*Spoilers from series 1; avert your eyes if you’re yet to watch*
There’s no simple way of explaining the mayhem that ensued in Tin Star, but let’s see if we can find some sense amongst the chaos.
In the first episode, we’re introduced to the Worth family, consisting of Jim (the enigmatic Tim Roth), his wife Angela, their daughter Anna, and son Petey. The family now live in Little Big Bear, a small town in Canada. They’re trying to escape from their past, but the reason why isn’t revealed until later into the series.
While on their way home, the Worth’s stop at a gas station and a masked gunman appears. This mysterious figure shoots into the car and blood spatters everywhere. The episode jumps back in time to offer a backstory.
Jim Worth is the Sheriff of Little Big Bear and a recovering alcoholic. He has an underlying disregard for others and appears to humour them because he has to, rather than wanting to. His indifference only intensifies as the series goes on, until he’s quite unbearable to be around.
There’s an overarching story about an oil company that wants to expand in Little Big Bear. Along with Louis Gagnon; a shifty looking overseer skulking in the background, and Elizabeth Bradshaw; a peppy, confident Vice President who tries to keep the peace, there’s a lot of tension brewing between the representatives of North Stream Oil and the Sheriff.
Jim doesn’t want the increase in workers bringing trouble to the seemingly tranquil town. He approaches Suzy, a woman with previous connections to North Stream Oil and is later alerted to a body found in a car. It’s Suzy, and although it’s assumed she committed suicide, Jim isn’t so sure. That’s the start of his vendetta against North Stream Oil.
We’re momentarily thrown back to the incident in the car, before being abruptly sent to the hospital. It appears that Angela and Petey have both been shot.
As things later transpire, Angela survives but Petey does not. Petey’s death is the catalyst that causes the self-destruction of the Worth family, with each member turning down a different road, each with their own dangers.
Jim despair leads him back to drink and we’re exposed to his ‘other’ self; an unpredictable, extremely violent man. Angela is struggling against her injury and grief, but she’s not one to give up completely. Keep in mind that she’s used to living in a difficult situation – she’s lived with Jim/Jack for long enough!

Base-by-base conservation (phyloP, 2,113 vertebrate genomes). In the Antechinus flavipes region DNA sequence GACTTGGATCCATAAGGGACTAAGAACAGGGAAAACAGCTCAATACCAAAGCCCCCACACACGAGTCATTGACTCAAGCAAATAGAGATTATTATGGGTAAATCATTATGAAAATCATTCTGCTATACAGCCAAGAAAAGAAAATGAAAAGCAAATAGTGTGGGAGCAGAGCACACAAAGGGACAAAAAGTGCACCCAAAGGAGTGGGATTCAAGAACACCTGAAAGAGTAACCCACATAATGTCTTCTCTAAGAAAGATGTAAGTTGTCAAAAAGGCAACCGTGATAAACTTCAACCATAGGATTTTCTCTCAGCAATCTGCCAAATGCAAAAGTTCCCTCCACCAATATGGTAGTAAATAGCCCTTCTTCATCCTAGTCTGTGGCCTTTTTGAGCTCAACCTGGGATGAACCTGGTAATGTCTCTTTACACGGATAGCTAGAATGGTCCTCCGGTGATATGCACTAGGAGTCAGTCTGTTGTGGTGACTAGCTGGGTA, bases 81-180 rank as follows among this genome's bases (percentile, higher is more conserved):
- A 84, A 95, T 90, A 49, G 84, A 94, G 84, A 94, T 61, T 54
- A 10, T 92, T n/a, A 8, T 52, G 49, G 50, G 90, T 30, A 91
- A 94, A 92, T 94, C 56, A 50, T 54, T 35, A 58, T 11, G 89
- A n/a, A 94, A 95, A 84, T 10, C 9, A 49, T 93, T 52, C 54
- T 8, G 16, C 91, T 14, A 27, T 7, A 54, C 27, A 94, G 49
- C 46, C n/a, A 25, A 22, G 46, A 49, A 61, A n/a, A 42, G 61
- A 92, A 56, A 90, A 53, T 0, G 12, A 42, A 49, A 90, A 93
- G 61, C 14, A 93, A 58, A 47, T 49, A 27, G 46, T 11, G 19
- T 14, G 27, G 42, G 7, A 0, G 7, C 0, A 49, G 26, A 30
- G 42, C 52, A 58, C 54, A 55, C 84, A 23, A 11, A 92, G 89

But Jim’s unwillingness to agree to Gagnon’s ways and Elizabeth’s crusade to bring Gagnon down ends in a violent encounter for Angela. Gagnon tracks Elizabeth back to Angela’s house, a fight ensues and eventually Angela shoots Gagnon.
During her grief, Anna, on the other hand, connects with a stranger and that’s where things really start to get interesting. He’s called Simon, but goes by the name ‘Whitey’. There’s something about him from the start that doesn’t feel right and his curiosity about the Worth family is a little too intense. Even so, he and Anna strike up a friendship and later, a relationship.
When the truth about Whitey’s identity is revealed, it finally offers us the answers we’ve been searching for. Who was Jim before moving to Little Big Bear? Or rather, who was Jack?
Jack Devlin went undercover and started a relationship with a woman whose brother was well connected in the crime world. But this woman wasn’t alone; she had a young son who was called Simon. He became attached to Jack, seeing him as a father figure and was happy with their family dynamic. When Jack’s cover was blown and it was time to leave, he abandoned Simon.
But what did Jack leave behind? Simon never let go of the resentment he felt for Jack when he left.
Fast forward a good few years and Simon has transformed into Whitey, someone who is so consumed by his hatred that he tracked Jack down and planned to kill him. It also turns out that Whitey was the one responsible for Petey’s death, even though the bullet was intended for Jack.
As the series ends, Anna is disgusted by her father’s previous actions and defends Whitey, even though she knows the truth about Petey’s death. Jack isn’t willing to take the blame for the past and is only interested in making Whitey pay for what he’s done. After Whitey tells Jack that he loves him, Jack replies, “I love you too, mate” before shooting him in front of Anna and Angela.
Distraught, Anna picks up a gun and shoots Jack. The screen goes black and we’re left wondering if Jack has finally got his comeuppance.
Judging by the trailer for series 2 however, Jack is very much still alive and is on the hunt for Anna. What’s left for the Worth’s? Surely their family is fractured beyond repair? Maybe the only way it’ll end is if Anna kills Jack; like father, like daughter, eh?
Additional notes: There’s more to this series than the above, but these are definitely the main points. The acting from Tim Roth, Genevieve O'Reilly (Angela), Abigail Lawrie (Anna) and the sinister, yet lost portrayal by Oliver Coppersmith (Whitey) is superb. Some aspects of the series are quite far-fetched and the story does seem rather extreme, especially with the ominous presence of the oil company who’s willing to kill if anyone opposes them…
But you’ll get to see plenty of the beauty Canada has to offer and can experience a gritty outlook on life when all you’re looking for is revenge.
Tin Star is back on Sky Atlantic on January 24th. Whet your appetite with this preview clip...